Cleared for Takeoff
As you look through seed catalogs and visit your local garden center for things to include in your flower garden, be sure to pick out a few things to help you build some landing sites in your garden.
"We aren't talking about runways and tarmacs for UFO's or some type of commercial aircraft with familiar sounding names but for things with names such as swallowtails, monarchs, fritillary and buckeye," explained Stack. "Yes, we are talking about butterflies. These are some of nature's most delightful and colorful flying decorations. These garden visitors provide color and motion that will double your gardening pleasure and all you have to do is plant a few things that will attract and draw them to your garden."
Butterflies love purple. While they will come to sip nectar from a wide range of flowers, purple and other hot colors such as orange, red and yellow are especially attractive. And if you want nighttime activity, plant white flowers that help draw some interesting cousins of the butterfly, moths.
Because the flight of butterflies is more like trying to maneuver a battleship into a tiny docking space, flowers that offer a flat top make really attractive landing sites. Flowers such as coneflower, asters, gaillardia, daisies of all sorts, black-eyed susan, zinnia, cosmos, sunflower, tithonia, melampodium and marigold are all good, easy to grow choices for full sun areas.
"All of these offer an unobstructed landing surface for the butterfly to perch while they eat," said Stack.
Another good group of plants to consider are those that offer flowers made up of tiny tube-like clusters. Flowers such as lantana, Brazilian verbena, penta, globe amaranth, and Asclepias (milkweed) are often mobbed with butterflies waiting for a chance to get to sip a little nectar.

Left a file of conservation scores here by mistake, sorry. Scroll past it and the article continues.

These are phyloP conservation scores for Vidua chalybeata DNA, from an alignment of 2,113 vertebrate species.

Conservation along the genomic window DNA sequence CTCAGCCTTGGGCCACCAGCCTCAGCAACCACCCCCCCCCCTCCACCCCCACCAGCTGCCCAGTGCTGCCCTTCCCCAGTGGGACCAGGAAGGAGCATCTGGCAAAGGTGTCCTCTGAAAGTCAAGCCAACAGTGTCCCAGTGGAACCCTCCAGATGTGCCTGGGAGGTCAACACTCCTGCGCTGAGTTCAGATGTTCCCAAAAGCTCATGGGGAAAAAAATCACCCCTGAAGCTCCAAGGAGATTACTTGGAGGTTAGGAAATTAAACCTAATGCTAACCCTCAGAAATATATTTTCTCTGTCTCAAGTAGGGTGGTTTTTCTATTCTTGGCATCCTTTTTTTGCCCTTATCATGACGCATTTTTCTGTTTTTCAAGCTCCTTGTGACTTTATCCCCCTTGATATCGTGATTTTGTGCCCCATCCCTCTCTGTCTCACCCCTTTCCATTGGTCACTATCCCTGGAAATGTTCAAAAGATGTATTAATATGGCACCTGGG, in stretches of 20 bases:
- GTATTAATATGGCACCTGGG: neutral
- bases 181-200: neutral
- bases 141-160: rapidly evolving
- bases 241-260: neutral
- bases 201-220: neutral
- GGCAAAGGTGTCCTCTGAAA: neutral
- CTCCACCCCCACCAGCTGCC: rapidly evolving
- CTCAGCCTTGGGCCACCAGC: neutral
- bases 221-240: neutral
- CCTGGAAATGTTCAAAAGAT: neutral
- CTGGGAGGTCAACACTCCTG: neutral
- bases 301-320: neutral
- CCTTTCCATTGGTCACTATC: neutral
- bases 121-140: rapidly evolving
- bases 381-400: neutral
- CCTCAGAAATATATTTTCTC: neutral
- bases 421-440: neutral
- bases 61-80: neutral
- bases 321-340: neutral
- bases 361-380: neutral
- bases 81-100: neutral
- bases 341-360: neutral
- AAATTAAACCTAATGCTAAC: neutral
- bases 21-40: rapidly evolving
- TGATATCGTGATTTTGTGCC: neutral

Perennials such as Autumn Joy sedum, bee balm, and goldenrod will also draw in butterflies as will Joe-pye weed.
"This latter perennial almost looks as if it is alive, because of all of the butterflies it draws to it," Stack noted.
When locating a spot to put these butterfly flowers, someplace that is a bit protected from strong winds is preferred. Butterflies don't like windswept areas as much as they do calm, warm out-of-the-wind spots.
"While a good nectar source is first and foremost for drawing in butterflies, there are a few other things they like, and if included in the garden will make your garden a "destination spot" for butterflies," he said.
"Butterflies need water and they prefer areas where thin films of water are located such as on pavers or along the edge of a puddle. Spray pavers with water on hot days or line a shallow saucer with pebbles and add water. These now become butterfly drinking spots. Male butterflies gather mud to help replenish chemical elements needed for reproduction. Make a small mud puddle in an open area and keep it moist. It won't be long before butterflies find this a good spot to refuel."
Place large rocks or logs in the garden that can heat up in the sun. Butterflies being cold-blooded will find these areas attractive sunning spots where they can bask and warm up for better take-offs.
"Once you have created these 'landing zones' it is just a matter of sitting back and watch the beauty and color flying into your garden," said Stack. "You may even find that watching butterflies as they visit your garden will provide a sense of calm that is much appreciated in today's hurry-up world."